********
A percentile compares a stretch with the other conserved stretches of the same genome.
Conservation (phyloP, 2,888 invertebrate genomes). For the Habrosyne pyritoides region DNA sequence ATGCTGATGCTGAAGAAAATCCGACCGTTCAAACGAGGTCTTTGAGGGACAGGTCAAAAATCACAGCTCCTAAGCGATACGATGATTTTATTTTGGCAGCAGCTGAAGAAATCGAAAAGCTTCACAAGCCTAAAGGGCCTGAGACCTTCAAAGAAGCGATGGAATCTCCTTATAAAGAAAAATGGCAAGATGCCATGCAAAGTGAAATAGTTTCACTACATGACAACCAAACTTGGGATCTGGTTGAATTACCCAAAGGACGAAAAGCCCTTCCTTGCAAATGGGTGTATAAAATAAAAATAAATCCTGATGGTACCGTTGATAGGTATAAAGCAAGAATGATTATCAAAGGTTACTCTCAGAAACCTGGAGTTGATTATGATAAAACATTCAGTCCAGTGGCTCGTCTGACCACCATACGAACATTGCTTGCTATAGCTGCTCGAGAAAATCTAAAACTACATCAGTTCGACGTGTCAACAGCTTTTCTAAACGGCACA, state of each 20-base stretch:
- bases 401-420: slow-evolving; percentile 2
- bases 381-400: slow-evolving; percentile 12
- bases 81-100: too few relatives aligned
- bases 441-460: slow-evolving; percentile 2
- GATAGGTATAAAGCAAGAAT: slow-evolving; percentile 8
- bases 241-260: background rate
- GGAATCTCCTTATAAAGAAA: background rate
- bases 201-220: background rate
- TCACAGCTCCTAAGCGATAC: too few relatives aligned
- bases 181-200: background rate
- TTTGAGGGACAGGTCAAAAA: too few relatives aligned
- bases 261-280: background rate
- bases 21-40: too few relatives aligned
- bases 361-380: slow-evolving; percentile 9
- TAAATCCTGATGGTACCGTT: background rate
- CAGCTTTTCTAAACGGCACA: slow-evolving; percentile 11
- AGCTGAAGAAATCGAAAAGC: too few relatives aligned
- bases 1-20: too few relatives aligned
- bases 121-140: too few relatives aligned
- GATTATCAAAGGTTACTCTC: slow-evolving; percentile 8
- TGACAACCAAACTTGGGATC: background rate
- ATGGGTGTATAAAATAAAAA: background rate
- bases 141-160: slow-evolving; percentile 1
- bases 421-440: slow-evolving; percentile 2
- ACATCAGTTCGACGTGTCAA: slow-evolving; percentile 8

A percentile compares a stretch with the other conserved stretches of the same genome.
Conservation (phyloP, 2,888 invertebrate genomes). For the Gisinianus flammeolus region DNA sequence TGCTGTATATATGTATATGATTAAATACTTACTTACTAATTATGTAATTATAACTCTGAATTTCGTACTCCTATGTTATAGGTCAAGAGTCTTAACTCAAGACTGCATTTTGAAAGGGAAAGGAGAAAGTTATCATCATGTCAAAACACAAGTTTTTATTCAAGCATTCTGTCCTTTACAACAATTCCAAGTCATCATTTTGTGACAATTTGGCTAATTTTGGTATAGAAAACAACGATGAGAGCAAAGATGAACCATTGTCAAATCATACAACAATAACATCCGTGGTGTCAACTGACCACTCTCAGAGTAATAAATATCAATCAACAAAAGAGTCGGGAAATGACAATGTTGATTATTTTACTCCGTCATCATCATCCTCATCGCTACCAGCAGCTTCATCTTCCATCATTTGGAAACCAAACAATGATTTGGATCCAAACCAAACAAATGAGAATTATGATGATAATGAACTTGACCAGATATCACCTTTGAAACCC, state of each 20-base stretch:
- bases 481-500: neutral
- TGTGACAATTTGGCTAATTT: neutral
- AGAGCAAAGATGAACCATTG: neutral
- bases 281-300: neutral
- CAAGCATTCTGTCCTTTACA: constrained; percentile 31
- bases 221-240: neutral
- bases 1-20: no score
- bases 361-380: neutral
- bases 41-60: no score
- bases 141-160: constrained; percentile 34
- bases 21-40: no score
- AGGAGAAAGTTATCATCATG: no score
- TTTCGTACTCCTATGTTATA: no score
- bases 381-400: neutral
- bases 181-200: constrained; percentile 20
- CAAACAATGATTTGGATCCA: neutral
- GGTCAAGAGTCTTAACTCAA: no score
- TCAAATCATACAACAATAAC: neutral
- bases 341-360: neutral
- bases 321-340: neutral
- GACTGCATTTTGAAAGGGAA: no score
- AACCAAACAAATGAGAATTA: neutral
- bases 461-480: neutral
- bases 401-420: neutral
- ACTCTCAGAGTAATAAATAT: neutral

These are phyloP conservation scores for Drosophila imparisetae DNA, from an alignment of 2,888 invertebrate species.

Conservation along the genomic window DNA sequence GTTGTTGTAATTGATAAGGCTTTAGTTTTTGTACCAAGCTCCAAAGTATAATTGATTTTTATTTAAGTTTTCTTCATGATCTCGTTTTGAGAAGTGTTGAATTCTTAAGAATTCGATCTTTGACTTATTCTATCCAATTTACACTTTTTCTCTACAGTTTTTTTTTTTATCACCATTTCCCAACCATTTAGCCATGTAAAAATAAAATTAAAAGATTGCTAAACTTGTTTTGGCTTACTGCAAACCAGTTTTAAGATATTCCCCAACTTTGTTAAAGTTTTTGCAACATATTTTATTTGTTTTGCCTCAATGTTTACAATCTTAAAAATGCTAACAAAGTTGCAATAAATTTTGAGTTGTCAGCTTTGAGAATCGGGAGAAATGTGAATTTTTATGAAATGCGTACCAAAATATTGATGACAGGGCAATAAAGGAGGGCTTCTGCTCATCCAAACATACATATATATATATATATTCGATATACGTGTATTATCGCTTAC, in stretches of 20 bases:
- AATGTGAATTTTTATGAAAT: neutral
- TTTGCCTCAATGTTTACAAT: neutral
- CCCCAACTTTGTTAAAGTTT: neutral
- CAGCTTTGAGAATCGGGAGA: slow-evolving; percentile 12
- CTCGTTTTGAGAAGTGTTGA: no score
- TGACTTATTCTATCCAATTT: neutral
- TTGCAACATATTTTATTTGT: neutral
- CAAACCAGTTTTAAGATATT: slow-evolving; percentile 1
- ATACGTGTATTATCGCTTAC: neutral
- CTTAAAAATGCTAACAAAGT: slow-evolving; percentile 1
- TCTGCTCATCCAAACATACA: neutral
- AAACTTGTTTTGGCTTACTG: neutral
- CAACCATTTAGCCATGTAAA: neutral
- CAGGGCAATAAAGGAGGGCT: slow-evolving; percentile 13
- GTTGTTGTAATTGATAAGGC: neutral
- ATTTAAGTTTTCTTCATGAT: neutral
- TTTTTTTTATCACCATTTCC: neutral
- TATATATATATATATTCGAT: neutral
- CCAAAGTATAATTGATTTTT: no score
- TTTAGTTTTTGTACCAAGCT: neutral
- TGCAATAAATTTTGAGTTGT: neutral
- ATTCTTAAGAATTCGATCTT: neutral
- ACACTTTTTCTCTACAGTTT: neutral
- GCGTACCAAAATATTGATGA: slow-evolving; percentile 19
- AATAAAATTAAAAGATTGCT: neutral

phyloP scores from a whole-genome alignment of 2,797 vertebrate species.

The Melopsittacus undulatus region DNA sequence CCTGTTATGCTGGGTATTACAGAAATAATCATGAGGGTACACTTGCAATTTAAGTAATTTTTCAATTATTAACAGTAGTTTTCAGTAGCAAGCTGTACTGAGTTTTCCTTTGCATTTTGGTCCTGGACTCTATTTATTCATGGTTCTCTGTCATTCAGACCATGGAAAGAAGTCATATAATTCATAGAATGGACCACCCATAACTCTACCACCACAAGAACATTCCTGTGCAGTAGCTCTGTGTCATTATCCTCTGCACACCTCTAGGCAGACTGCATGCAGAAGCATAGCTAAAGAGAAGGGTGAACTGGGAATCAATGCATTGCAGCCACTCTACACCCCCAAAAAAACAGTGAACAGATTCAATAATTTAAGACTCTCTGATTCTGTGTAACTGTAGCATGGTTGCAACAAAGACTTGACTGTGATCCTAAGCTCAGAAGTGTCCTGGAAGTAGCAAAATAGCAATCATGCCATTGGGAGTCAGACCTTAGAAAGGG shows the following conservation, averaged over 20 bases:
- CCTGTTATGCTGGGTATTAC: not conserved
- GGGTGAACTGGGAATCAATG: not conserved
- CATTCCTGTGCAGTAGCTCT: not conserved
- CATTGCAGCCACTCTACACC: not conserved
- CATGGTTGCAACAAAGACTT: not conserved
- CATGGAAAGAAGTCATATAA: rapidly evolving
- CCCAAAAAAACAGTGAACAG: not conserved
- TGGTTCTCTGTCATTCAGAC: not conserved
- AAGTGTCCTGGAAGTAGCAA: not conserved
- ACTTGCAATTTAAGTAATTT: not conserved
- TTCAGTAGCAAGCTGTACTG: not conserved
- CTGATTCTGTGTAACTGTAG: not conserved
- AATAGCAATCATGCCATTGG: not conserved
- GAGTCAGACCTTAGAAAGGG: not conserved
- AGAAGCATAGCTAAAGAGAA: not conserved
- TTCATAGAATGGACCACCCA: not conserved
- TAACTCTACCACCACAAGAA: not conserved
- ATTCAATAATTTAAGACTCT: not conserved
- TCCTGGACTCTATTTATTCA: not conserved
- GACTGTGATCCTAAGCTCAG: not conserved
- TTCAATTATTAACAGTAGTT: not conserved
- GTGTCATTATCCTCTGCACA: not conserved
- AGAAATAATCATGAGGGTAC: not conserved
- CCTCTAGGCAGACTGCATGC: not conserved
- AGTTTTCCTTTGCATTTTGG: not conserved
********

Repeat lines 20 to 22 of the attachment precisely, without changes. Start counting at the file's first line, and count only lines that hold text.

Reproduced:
- bases 1-20: too few relatives aligned
- bases 121-140: too few relatives aligned
- GATTATCAAAGGTTACTCTC: slow-evolving; percentile 8